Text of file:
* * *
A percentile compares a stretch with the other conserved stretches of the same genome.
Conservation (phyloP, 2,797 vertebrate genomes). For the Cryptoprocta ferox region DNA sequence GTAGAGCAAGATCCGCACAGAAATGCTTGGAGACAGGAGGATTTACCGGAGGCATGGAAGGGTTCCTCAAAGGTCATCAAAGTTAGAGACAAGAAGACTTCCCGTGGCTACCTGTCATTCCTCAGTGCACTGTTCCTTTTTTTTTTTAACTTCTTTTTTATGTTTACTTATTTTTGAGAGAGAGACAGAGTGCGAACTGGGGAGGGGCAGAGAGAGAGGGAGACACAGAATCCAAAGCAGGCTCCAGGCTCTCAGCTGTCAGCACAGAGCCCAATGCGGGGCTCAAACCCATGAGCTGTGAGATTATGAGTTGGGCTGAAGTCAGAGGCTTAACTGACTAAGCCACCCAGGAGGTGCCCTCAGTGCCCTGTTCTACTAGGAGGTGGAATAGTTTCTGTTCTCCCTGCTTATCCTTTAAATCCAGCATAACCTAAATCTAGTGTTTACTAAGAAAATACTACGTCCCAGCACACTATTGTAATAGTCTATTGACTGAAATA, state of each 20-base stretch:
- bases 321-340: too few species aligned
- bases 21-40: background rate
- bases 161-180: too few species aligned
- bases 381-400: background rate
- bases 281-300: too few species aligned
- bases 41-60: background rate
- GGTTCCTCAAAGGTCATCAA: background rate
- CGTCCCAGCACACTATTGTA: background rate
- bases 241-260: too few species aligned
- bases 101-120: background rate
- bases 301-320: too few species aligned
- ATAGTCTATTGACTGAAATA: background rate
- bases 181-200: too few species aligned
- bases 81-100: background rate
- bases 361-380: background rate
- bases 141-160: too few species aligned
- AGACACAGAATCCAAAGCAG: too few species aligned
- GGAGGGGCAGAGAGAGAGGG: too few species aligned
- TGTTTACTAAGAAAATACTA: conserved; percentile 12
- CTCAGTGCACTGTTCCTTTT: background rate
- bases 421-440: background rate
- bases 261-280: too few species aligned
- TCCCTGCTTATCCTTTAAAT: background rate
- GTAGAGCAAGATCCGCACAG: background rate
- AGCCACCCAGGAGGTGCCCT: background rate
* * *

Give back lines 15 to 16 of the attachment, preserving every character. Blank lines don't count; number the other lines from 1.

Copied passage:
- bases 181-200: too few species aligned
- bases 81-100: background rate